When we write ##E=E_0\cos (kr-\omega t)## we give the modulus of the electric field of a plane wave in a sourceless medium. In such a wave the electric field points in a direction (call it ##x## )orthogonal to the traveling direction (call it ##z##). Thus, the electric field should be written as: ##\vec{E}=E_0\cos(kz-\omega t)\hat{x}##. Its divergence is zero
How do you know this is the modulus of the electric field in a sourceless medium?

In this case ##\nabla \cdot \vec{E} = 0##
##\frac{d}{dr}(E_0 sin (k r -\omega t)) =0##
##E_0 k cos(k r -\omega t) = 0##

##E_0 = 0##
or
##k = 0##

I don't think ##r## or ##x## change anything. IfI have to find the conditions on ##E_0## and ##k##

Several authors show that the proposed electric field is the one associated with a plane wave (David Griffiths, "Introduction to Electrodynamics").
I'd also suggest reading about the divergence operator, you aren't using it the right way. Divergence operates on a vector, not a scalar.
Finally, ##E_0## can be any real number for it will certainly satisfy Gauss' Law.

I probably don't explain my question correctly.
I should deduce the conditions of ##\vec{E}_0## and ##k## by using gauss's law.
It should have a way to do it.

The only way I see is to plug ##\vec{E} = \vec{E}_0 sin(\vec{k} \vec{r} - \omega t)## to ##\nabla \cdot \vec{E} = 0##

To be honest, I'm not sure to fully understand the question.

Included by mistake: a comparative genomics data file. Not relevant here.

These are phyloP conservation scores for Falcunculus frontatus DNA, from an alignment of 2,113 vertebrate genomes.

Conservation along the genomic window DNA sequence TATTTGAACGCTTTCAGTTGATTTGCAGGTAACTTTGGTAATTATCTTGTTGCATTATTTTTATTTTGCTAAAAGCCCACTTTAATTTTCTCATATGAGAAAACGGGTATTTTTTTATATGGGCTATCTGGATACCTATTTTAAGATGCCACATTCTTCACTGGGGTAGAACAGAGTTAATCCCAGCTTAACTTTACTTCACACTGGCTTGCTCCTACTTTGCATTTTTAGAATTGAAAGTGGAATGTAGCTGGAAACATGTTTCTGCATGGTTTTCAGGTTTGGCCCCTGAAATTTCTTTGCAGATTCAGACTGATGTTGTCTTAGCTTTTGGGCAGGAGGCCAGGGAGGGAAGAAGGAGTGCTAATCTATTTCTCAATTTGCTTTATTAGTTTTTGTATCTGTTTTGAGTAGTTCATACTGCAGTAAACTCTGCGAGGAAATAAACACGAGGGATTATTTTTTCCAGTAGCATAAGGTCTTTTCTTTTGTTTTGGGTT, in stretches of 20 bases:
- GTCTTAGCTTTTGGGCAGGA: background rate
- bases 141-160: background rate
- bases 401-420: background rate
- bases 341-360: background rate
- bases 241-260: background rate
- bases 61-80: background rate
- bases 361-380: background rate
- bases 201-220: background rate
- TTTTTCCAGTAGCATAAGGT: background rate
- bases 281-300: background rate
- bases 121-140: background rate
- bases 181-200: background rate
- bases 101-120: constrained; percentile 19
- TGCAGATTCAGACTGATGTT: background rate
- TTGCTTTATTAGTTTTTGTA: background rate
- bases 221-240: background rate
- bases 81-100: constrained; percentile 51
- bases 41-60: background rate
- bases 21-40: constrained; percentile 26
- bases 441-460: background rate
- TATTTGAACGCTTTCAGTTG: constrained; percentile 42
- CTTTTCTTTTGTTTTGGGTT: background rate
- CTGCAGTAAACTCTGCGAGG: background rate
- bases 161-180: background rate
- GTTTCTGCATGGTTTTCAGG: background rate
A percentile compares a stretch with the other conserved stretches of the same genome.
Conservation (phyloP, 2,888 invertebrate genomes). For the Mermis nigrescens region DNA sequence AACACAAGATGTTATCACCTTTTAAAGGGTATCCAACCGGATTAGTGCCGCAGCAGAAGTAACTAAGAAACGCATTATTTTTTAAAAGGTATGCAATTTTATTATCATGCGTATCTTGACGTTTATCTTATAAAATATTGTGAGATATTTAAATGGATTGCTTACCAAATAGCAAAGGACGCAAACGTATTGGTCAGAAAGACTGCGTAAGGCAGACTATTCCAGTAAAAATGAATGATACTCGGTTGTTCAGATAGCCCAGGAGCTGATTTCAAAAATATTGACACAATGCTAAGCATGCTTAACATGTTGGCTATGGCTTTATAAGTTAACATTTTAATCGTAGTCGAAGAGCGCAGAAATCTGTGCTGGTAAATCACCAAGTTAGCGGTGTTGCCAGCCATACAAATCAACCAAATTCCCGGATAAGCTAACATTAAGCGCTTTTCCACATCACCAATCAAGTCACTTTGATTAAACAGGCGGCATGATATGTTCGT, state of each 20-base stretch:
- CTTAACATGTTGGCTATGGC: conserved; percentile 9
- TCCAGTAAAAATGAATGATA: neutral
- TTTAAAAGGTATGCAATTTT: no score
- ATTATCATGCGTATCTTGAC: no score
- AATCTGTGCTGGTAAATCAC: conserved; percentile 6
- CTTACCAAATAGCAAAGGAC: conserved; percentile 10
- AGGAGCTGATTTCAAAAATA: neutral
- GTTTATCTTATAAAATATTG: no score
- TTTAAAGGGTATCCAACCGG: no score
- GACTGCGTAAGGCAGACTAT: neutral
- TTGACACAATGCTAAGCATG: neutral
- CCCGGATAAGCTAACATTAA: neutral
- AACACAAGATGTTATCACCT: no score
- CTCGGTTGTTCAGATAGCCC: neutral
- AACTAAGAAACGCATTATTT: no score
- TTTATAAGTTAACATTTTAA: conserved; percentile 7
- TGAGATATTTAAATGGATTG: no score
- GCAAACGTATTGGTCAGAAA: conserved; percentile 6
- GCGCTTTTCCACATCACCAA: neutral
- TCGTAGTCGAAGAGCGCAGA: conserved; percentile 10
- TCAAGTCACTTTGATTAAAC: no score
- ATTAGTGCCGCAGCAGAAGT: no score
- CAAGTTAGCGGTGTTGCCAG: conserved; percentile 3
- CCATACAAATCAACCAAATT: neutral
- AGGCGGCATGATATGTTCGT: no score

I have to do the same thing for ##B_0## and ##k## by using ##\nabla \cdot \vec{B} = 0## for
##\vec{B} = \vec{E}_0 sin(\vec{k} \vec{r} - \omega t)##

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Let's say, for the sake of simplicity, that ##\vec k## points along ##z##. You already know ##\vec\nabla\cdot\vec E=0## and this implies the direction ##\vec E## points to must bear a relationship with the direction of ##\vec k##

So, I could just say, ##\vec{E}_0## must be perpendicular to ##\vec{k}## ?

Not just say, prove it.

I'm not sure if this is correct.

##\vec{k}\vec{r} -\omega t = \frac{\pi}{2}##

No, you've found the set of positions and time that result in zero field.
Try ##\vec E=(a \hat x+b \hat y+ c \hat z) \cos(kz-\omega t)##
Can you find the valid values of ##a, b, c##?

I thought I have to find values of ##\vec{E}_0## and ##k## where ##\vec{E}_0 \vec{k} cos (\vec{k} \vec{r} -\omega t) = 0##
thus, if ##\vec{k}\vec{r} - \omega t = \frac{\pi}{2}##
##\vec{E}_0\vec{k}## are perpendicular, no?

##a,b,c## should be 0?

I see 3 ways that ##\vec{E}_0 \vec{k} cos (\vec{k} \vec{r} -\omega t) = 0##

##\vec{E}_0 = 0## , ##\vec{k} = 0## or ##\vec{E_0} \vec{k}## must be perpendicular so the angle between must be 90 or ##\frac{\pi}{2}## rad, so ##k =(\frac{\pi}{2} + \omega t)/r##

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Gordianus said:
No, you've found the set of positions and time that result in zero field.
Try ##\vec E=(a \hat x+b \hat y+ c \hat z) \cos(kz-\omega t)##
Can you find the valid values of ##a, b, c##?
I'm not sure what "conditions" means. Does it means the direction of the vectors? If so, I don't know neither ##\vec{E_0}## nor ##\vec{k}##.

Is ##\vec{r}## means radial or like ##\vec{r} = xyz##?